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On Numeracy and Pricing
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Across two laboratory studies, an eye tracking experiment, a facial recognition experiment, and a secondary data analysis, I reveal the unique interaction of numerical processing fluency and consumer numeracy as a significant determinant of consumer response to 99-ending prices. I argue that less numerate individuals create mental analog representations around 99-ending prices’ left digits, whereas highly numerate individuals encode 99-ending prices as their one-cent neighbor, with consumers responding more favorably to prices when they mentally encode them around a fluent number. Specifically, highly numerate individuals respond more favorably when 99-ending prices (e.g., 17.99) border a fluent number (i.e., 18). Conversely, less numerate individuals respond more favorably when 99-ending prices (e.g., 18.99) contain fluent left digits (i.e., 18). I provide empirical evidence for the effects of this processing difference on liking, purchase intentions, and actual sales. I also obtain evidence for the underlying process using eye tracking technology that reveals that highly numerate individuals fixate more frequently and for longer durations on the right digits of a price than less numerate individuals, and using facial recognition technology that reveals that less numerate individuals exhibit greater fear than highly numerate individuals when processing multi-digit prices. The findings represent a significant contribution to the price processing literature and yield substantial managerial implications.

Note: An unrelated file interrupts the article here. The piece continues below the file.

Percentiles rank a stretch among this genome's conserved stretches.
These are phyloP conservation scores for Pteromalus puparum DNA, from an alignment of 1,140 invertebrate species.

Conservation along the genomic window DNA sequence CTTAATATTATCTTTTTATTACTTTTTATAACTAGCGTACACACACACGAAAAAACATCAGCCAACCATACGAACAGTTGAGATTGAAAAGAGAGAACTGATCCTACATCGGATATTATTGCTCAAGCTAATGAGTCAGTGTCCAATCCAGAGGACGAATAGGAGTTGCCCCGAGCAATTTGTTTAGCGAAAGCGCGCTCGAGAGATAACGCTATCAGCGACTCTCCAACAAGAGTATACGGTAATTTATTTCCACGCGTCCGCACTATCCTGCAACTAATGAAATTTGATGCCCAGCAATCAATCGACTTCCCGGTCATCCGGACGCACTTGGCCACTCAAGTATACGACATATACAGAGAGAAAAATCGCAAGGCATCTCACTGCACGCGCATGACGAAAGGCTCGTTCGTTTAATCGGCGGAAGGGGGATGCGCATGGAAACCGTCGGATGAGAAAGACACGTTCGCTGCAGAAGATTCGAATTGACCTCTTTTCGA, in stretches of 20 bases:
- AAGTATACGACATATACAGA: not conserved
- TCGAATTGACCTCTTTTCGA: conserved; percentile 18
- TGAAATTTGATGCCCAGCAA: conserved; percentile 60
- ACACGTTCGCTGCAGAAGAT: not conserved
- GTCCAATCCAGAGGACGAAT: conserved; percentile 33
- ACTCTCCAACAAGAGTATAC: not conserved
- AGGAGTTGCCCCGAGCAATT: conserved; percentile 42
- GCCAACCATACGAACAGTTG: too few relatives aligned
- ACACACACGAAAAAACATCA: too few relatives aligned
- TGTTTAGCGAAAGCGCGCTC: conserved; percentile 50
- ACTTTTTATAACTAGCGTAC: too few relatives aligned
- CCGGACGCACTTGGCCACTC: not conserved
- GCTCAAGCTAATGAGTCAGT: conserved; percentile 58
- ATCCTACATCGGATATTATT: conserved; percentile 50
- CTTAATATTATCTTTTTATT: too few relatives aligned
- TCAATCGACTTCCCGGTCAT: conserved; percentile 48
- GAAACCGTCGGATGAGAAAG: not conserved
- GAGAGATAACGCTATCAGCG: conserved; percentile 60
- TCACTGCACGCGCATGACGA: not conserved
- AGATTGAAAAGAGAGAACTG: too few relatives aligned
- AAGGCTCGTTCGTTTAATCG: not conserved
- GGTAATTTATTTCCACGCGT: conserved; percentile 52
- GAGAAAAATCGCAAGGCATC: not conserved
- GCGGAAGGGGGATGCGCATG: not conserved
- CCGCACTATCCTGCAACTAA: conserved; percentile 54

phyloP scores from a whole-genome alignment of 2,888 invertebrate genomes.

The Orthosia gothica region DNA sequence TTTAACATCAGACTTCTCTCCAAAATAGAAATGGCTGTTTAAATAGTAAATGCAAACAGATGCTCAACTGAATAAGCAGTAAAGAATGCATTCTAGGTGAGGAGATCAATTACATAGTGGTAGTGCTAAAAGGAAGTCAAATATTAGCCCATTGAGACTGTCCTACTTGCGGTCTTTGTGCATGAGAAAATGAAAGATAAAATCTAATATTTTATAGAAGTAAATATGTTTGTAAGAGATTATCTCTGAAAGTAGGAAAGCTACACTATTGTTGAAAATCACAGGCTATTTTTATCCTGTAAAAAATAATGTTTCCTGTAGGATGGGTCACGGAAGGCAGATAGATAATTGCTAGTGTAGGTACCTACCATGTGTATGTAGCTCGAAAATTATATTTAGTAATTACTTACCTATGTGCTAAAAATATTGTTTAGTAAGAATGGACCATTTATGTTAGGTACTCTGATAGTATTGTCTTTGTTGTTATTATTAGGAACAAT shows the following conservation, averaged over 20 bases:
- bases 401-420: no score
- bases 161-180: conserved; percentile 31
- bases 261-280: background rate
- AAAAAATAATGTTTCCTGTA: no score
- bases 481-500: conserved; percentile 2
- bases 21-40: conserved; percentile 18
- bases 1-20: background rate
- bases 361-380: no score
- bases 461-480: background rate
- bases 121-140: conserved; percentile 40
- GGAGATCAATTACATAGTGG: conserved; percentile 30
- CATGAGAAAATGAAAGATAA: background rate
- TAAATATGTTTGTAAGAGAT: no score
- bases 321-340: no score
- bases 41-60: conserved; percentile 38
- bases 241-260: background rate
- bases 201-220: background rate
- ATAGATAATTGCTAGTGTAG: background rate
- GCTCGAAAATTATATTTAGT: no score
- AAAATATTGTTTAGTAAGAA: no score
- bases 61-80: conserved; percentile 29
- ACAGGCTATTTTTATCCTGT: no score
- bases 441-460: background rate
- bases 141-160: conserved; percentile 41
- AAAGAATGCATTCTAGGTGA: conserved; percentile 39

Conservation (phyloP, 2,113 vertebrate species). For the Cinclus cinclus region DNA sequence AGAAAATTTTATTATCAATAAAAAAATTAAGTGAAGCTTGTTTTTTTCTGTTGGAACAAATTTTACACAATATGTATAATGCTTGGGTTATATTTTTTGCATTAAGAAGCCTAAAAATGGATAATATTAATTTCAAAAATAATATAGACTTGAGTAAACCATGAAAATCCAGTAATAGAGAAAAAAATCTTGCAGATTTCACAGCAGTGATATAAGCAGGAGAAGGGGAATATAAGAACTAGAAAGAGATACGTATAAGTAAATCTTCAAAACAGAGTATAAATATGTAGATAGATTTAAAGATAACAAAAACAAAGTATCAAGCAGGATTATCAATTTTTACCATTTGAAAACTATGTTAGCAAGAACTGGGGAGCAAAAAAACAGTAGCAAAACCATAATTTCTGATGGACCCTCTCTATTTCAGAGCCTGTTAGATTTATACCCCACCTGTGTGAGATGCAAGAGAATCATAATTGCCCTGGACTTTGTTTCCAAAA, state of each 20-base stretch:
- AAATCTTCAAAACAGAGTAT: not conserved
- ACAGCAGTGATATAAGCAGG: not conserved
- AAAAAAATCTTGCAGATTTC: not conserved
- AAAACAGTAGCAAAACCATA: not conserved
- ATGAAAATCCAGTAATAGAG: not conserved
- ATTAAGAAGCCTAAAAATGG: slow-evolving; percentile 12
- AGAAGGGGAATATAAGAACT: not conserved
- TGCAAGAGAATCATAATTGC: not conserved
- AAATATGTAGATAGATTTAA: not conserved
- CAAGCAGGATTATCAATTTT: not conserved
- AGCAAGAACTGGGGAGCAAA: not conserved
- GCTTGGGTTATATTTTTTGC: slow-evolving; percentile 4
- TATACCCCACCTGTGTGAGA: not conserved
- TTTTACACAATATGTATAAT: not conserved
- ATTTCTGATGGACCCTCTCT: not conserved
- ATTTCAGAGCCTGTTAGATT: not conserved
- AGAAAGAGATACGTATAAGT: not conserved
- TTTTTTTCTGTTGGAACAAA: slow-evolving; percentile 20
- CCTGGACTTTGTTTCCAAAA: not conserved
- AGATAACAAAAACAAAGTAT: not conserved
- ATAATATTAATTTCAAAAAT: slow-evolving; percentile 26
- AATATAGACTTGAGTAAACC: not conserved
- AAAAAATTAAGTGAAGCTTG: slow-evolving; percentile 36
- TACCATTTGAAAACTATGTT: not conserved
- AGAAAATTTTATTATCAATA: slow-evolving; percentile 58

Hodges, Brady (2019). On Numeracy and Pricing. Doctoral dissertation, Texas A & M University. Available electronically from